3 ways businesses can show governments they're taking action on climate
In this critical year for climate action, more forward-looking businesses are stepping up — helping to deliver the goals of the Paris Agreement and supporting ambitious climate policy.
By demonstrating their own success and sharing their experiences with policymakers, businesses are helping give governments the confidence to create the ambitious, clear and comprehensive policy signals that will spur investment in the low-carbon transition. Here's how:
1. Showcase action on climate
One key way that companies can give policymakers the confidence to increase their own climate ambition is to showcase how they are taking concrete action and creating a positive change in the real economy.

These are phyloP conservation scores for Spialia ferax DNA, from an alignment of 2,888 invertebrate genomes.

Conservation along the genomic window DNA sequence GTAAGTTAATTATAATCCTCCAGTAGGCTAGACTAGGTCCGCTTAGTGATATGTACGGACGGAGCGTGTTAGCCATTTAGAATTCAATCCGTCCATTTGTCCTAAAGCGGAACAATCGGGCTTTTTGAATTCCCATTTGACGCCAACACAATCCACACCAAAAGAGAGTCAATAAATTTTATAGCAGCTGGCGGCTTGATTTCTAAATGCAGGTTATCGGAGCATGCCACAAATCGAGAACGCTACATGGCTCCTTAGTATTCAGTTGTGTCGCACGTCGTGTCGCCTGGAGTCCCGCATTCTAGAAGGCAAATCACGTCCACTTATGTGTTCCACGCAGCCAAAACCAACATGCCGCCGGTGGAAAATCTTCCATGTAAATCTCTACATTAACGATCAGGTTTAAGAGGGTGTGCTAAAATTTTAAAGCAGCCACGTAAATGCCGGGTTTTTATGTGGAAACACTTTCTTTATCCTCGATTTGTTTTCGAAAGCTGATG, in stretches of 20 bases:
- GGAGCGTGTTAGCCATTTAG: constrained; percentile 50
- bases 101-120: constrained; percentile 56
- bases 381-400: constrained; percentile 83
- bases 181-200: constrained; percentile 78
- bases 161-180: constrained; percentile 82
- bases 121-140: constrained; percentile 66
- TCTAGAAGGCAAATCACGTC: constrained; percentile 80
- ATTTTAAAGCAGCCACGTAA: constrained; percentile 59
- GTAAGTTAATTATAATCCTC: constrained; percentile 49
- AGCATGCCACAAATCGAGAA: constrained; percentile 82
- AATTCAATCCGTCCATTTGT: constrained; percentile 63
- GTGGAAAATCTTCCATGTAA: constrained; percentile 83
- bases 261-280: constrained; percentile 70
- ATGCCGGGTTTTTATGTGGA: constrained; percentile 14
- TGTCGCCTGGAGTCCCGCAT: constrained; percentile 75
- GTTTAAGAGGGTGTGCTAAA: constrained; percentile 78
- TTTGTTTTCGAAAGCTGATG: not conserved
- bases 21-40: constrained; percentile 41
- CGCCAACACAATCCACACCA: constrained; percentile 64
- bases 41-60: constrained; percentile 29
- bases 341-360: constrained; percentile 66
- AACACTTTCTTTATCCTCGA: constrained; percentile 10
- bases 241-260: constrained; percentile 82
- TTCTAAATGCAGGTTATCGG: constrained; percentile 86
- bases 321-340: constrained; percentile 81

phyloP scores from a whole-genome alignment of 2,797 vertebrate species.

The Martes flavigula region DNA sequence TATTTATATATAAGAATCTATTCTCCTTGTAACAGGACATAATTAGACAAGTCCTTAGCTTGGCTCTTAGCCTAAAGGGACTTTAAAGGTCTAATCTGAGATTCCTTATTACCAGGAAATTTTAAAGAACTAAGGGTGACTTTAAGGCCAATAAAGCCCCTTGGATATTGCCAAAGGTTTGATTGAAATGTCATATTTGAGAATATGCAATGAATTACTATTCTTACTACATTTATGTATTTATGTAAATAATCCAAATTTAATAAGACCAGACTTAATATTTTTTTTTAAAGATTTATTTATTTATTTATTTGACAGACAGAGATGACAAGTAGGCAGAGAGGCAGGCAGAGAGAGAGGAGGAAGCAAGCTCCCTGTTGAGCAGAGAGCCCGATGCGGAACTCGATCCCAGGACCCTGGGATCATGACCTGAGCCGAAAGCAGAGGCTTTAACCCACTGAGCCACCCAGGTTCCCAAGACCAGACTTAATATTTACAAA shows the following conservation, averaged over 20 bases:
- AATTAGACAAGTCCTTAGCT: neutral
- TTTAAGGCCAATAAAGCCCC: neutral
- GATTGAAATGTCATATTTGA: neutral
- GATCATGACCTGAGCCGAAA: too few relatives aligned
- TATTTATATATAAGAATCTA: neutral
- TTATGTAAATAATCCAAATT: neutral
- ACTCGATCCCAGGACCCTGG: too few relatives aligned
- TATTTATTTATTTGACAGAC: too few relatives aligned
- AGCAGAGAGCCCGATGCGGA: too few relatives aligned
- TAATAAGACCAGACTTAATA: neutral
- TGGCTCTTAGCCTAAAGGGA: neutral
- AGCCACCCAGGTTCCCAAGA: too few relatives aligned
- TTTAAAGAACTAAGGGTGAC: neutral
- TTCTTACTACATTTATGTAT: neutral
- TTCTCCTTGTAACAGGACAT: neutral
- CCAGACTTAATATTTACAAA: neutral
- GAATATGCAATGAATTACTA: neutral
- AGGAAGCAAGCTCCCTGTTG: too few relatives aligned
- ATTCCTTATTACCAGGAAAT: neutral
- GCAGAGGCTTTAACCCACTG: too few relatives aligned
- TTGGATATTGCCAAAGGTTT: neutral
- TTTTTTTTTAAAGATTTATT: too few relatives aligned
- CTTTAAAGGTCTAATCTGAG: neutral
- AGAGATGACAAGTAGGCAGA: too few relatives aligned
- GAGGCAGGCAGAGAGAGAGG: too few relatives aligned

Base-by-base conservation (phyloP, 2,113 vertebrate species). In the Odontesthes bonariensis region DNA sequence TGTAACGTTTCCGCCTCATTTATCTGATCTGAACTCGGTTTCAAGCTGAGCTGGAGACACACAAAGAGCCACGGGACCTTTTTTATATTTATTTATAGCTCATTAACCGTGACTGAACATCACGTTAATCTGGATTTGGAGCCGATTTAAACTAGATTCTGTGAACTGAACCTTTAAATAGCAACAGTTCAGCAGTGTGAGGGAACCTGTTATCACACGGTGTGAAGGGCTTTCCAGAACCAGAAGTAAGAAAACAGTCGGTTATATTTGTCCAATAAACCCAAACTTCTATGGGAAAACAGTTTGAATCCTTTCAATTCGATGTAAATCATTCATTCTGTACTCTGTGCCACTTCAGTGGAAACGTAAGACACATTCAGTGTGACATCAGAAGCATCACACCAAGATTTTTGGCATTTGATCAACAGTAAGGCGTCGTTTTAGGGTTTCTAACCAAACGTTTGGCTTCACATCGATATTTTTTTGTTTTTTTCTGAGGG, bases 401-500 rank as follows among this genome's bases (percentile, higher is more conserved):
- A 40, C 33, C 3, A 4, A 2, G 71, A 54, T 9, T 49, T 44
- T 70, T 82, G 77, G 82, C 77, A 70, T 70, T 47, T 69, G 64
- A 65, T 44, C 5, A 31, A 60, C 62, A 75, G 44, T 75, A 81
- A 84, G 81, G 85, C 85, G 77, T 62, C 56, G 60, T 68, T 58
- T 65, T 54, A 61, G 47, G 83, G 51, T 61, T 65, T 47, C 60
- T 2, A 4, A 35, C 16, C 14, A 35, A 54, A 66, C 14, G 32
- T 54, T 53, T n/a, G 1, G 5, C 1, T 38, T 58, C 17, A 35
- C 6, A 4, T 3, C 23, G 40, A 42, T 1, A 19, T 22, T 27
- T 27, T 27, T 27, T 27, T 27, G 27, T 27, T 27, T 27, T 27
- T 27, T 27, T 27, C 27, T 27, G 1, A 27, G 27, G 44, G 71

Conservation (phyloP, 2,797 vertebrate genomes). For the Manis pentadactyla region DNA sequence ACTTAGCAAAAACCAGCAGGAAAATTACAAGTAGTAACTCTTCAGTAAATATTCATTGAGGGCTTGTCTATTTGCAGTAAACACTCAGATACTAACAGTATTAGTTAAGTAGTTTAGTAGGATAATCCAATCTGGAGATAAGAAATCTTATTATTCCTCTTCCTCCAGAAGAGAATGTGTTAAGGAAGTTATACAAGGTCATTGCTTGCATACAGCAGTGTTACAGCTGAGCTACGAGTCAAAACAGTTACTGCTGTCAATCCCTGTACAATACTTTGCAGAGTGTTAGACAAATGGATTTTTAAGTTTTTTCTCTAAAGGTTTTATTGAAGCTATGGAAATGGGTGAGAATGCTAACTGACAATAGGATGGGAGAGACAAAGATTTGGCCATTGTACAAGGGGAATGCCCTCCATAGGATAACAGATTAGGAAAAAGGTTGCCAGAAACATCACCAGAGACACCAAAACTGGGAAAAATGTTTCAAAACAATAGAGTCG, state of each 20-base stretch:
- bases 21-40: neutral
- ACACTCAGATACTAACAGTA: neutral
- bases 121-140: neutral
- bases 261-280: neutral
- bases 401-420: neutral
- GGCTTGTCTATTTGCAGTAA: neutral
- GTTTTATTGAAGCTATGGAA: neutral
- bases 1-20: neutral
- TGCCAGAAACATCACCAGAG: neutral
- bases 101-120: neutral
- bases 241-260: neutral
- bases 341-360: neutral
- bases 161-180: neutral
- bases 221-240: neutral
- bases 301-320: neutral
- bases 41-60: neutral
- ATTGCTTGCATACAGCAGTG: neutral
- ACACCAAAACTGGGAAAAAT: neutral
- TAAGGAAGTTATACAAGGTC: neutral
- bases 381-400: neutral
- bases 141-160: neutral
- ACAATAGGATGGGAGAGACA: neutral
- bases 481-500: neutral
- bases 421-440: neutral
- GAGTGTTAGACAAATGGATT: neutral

This was evident at the U.N. Climate Conference in Bonn this May, when businesses, governments and civil society organizations from around the world gathered to share stories of their progress as part of the Talanoa dialogue. The ongoing exchange, which followed a tradition of non-confrontational storytelling from COP President Frank Bainimarama of Fiji, is intended to take stock of climate efforts and share experiences and lessons learned along the way.
Companies sharing their stories of progress included consumer goods company Unilever, U.K. telecommunications giant BT, furniture maker IKEA and Indian industrial conglomerate Mahindra Group. The stories they told show how they are pursuing low-carbon growth strategies, often with significant cost savings along the way, which should build confidence for national governments to move further and faster.